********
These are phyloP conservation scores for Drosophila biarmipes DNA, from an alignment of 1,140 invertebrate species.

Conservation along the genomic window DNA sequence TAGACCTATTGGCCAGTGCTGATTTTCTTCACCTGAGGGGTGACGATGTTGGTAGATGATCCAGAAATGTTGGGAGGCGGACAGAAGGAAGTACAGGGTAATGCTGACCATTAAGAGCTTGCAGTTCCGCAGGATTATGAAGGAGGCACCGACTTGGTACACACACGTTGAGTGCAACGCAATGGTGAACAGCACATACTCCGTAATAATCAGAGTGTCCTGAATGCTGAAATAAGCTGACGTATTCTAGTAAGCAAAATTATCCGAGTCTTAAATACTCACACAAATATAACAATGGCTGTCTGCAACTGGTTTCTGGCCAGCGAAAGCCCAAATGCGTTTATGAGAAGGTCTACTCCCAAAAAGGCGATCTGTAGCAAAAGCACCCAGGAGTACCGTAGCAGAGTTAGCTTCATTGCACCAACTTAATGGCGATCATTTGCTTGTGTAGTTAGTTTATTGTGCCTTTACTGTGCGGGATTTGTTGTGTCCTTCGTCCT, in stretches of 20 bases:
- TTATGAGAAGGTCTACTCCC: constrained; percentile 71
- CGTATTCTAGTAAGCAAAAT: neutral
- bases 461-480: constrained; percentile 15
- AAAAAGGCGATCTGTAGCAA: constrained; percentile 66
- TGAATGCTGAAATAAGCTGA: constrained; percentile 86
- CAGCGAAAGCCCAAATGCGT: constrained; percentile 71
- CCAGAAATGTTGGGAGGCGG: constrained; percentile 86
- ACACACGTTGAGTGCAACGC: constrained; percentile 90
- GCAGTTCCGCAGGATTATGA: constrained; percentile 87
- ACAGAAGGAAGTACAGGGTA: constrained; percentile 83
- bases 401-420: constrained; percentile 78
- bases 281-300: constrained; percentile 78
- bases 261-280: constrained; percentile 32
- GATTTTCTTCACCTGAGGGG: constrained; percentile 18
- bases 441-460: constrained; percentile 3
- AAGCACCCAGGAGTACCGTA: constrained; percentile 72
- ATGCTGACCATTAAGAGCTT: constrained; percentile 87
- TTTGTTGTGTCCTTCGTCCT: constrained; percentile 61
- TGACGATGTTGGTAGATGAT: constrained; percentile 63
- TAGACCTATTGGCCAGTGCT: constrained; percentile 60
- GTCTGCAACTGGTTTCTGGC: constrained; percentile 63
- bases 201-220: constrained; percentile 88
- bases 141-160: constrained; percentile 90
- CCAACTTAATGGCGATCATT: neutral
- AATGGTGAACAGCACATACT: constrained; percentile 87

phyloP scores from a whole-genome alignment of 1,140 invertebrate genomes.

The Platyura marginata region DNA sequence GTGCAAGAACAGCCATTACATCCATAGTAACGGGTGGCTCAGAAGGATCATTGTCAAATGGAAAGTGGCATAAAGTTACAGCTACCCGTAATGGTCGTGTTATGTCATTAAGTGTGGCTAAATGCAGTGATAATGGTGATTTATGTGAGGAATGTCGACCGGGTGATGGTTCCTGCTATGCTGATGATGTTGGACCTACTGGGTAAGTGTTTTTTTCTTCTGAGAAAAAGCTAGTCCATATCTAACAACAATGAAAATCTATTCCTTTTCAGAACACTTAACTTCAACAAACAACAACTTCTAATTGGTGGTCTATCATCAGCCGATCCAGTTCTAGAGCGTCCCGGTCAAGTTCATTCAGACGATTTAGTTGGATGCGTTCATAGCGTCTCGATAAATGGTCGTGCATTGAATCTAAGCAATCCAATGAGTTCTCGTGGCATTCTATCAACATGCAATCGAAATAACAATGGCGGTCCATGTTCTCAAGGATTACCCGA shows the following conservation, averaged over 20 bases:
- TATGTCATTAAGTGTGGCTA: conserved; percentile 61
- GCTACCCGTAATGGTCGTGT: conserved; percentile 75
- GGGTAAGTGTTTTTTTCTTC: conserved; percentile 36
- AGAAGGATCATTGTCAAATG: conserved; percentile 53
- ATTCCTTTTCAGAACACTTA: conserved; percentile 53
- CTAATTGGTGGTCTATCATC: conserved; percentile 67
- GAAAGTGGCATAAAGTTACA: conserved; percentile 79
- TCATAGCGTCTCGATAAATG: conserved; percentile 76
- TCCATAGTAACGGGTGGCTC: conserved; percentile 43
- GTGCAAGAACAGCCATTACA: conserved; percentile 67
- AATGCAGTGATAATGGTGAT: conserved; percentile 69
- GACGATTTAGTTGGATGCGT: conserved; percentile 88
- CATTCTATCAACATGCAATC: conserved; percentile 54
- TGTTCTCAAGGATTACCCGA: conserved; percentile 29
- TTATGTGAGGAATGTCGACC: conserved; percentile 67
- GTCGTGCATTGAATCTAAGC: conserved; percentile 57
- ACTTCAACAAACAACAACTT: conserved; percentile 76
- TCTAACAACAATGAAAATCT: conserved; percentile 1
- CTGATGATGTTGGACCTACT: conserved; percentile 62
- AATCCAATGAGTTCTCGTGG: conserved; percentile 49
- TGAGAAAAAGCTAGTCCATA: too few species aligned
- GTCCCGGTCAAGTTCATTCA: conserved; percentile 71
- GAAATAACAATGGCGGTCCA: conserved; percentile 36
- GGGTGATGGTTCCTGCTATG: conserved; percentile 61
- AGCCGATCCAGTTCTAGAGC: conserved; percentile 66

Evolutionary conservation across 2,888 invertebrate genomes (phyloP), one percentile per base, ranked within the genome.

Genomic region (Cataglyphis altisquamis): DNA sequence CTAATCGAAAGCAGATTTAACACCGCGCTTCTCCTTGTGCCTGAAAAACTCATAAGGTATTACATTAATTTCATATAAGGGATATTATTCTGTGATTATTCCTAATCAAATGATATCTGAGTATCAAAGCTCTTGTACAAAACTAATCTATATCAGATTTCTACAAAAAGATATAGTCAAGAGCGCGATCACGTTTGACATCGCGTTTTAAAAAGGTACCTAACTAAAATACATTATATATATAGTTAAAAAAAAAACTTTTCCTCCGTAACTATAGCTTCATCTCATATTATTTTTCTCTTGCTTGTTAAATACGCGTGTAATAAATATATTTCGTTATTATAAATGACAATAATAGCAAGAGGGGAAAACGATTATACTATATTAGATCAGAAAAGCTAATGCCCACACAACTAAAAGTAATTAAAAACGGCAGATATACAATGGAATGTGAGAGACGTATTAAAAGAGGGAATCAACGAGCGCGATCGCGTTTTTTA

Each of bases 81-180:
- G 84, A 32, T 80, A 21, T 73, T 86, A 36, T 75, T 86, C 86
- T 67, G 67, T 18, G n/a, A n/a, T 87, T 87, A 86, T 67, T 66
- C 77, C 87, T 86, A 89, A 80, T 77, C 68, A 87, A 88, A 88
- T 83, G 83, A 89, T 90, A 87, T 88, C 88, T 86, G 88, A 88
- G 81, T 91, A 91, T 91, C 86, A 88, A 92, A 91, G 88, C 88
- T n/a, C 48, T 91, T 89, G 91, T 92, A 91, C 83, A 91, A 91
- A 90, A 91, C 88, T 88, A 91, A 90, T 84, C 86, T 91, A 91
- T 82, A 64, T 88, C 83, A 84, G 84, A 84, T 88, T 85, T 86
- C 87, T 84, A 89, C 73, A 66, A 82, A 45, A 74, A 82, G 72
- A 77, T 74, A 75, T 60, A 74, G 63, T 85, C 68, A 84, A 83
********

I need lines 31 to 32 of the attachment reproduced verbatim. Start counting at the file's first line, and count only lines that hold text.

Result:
- GCTACCCGTAATGGTCGTGT: conserved; percentile 75
- GGGTAAGTGTTTTTTTCTTC: conserved; percentile 36